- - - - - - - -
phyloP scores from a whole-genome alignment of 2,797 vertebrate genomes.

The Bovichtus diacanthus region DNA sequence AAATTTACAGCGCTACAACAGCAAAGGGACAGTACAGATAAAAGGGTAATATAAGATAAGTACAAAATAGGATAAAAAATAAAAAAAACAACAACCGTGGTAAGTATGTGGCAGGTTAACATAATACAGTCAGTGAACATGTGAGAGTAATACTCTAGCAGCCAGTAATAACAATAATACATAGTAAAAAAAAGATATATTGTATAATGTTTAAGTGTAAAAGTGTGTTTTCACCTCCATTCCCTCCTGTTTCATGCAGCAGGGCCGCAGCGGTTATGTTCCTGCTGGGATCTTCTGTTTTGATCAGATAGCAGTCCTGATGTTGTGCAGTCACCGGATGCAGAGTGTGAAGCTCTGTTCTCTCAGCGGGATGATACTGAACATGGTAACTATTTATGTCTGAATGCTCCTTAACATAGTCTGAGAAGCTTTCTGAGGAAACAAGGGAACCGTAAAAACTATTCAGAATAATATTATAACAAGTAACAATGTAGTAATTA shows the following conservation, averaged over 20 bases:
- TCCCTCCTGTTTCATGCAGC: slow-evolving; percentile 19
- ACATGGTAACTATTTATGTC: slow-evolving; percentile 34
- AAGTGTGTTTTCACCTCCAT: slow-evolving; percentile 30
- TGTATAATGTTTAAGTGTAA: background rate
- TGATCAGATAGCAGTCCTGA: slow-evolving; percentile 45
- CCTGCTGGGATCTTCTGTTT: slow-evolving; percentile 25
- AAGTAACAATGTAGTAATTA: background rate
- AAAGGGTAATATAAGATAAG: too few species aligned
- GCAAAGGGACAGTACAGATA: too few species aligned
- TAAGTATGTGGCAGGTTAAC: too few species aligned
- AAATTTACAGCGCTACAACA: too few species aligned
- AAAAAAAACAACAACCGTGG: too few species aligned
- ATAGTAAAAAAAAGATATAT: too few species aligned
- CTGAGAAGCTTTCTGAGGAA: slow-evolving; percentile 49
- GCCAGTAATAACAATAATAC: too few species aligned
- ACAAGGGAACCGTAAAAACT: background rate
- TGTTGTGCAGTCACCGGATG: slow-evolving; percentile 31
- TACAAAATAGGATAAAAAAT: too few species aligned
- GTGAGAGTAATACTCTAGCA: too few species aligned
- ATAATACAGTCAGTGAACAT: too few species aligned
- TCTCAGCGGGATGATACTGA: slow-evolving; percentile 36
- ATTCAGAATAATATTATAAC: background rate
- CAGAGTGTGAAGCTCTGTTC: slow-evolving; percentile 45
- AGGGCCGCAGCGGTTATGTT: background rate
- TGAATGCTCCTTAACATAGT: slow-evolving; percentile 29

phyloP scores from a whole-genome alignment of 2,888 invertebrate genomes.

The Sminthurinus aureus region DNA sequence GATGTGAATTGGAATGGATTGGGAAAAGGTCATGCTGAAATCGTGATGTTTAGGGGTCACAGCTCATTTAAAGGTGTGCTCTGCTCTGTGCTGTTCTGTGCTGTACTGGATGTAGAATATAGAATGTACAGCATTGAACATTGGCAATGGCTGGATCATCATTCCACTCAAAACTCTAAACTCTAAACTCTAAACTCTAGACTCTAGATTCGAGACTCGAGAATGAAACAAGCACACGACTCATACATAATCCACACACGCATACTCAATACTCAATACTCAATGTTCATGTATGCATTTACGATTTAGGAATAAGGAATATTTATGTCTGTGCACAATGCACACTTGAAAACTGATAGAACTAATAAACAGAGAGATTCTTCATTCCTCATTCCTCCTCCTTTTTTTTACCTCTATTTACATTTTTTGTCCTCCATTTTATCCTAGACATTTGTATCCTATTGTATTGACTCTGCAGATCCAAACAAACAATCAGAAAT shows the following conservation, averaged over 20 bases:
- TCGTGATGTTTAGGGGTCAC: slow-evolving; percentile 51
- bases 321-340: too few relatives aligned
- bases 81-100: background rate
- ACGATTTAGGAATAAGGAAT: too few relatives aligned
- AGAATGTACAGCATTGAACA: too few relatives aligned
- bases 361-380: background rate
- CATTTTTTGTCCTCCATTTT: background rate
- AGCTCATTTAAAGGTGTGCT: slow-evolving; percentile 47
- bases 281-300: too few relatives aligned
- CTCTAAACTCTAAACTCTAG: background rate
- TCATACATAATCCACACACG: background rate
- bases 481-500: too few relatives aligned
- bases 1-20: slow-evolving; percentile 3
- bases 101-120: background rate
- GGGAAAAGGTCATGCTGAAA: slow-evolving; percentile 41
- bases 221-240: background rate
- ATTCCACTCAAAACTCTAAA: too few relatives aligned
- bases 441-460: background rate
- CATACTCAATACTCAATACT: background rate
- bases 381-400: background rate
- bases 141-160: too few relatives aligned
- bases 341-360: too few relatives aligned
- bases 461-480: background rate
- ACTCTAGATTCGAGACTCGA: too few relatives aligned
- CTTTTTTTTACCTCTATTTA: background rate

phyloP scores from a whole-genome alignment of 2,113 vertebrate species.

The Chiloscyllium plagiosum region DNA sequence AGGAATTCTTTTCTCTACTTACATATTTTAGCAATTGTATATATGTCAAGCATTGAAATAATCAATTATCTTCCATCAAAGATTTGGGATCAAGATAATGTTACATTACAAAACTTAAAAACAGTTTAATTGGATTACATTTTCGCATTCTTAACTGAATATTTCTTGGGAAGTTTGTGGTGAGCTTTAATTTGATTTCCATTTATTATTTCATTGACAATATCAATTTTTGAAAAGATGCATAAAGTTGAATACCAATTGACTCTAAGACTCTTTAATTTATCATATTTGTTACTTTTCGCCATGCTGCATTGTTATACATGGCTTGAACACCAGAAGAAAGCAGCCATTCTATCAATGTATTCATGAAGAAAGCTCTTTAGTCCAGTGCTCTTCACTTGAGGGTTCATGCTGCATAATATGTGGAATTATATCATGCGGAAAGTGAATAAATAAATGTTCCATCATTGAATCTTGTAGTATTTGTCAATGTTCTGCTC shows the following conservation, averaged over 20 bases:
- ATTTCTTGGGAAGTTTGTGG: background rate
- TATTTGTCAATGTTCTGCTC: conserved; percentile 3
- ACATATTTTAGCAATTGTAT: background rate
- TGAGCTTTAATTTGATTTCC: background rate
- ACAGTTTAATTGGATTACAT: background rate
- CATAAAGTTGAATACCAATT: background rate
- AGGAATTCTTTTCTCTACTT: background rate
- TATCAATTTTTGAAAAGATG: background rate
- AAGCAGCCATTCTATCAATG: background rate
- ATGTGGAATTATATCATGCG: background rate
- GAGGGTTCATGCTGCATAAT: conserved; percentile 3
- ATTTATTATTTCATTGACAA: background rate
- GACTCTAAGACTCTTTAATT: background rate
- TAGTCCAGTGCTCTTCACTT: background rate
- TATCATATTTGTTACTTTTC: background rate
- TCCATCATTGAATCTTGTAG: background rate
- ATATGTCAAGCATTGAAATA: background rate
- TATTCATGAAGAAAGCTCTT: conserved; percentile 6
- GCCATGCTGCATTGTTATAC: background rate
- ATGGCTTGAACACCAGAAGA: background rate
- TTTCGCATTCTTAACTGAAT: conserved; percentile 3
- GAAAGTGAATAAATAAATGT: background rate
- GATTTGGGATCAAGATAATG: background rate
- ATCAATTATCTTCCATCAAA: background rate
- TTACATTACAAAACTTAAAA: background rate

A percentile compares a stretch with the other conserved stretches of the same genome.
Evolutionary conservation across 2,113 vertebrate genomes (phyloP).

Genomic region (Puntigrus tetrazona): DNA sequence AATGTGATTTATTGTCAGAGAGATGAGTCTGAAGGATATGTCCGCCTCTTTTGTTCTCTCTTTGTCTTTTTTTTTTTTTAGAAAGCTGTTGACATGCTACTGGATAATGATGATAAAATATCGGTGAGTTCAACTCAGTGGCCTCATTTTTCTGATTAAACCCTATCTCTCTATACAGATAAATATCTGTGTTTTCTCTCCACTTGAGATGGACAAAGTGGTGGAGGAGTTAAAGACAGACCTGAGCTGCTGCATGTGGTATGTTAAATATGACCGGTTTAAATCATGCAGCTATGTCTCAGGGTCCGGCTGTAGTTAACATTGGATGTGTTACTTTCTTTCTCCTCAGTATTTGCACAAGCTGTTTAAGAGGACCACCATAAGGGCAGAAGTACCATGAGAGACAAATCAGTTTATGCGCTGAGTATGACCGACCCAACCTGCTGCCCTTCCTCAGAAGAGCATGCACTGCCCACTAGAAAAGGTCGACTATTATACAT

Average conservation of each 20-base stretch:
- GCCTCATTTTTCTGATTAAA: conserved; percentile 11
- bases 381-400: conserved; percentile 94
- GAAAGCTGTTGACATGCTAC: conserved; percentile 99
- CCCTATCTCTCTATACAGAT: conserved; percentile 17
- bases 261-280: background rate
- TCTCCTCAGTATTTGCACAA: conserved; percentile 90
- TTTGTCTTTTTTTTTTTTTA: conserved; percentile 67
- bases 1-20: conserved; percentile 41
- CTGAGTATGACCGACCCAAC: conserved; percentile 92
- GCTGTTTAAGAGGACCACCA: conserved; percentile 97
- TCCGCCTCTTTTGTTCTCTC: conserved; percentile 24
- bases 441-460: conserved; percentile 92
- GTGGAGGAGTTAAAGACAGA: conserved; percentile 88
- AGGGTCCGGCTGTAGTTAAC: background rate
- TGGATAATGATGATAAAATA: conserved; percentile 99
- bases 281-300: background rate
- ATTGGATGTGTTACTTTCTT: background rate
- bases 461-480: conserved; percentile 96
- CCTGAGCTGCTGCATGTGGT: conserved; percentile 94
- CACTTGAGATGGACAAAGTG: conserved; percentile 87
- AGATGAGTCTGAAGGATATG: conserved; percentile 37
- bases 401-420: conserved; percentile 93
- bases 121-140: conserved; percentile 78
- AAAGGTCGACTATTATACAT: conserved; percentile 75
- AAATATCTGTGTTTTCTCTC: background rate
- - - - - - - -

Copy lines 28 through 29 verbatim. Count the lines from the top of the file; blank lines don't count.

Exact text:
phyloP scores from a whole-genome alignment of 2,888 invertebrate genomes.

The Sminthurinus aureus region DNA sequence GATGTGAATTGGAATGGATTGGGAAAAGGTCATGCTGAAATCGTGATGTTTAGGGGTCACAGCTCATTTAAAGGTGTGCTCTGCTCTGTGCTGTTCTGTGCTGTACTGGATGTAGAATATAGAATGTACAGCATTGAACATTGGCAATGGCTGGATCATCATTCCACTCAAAACTCTAAACTCTAAACTCTAAACTCTAGACTCTAGATTCGAGACTCGAGAATGAAACAAGCACACGACTCATACATAATCCACACACGCATACTCAATACTCAATACTCAATGTTCATGTATGCATTTACGATTTAGGAATAAGGAATATTTATGTCTGTGCACAATGCACACTTGAAAACTGATAGAACTAATAAACAGAGAGATTCTTCATTCCTCATTCCTCCTCCTTTTTTTTACCTCTATTTACATTTTTTGTCCTCCATTTTATCCTAGACATTTGTATCCTATTGTATTGACTCTGCAGATCCAAACAAACAATCAGAAAT shows the following conservation, averaged over 20 bases: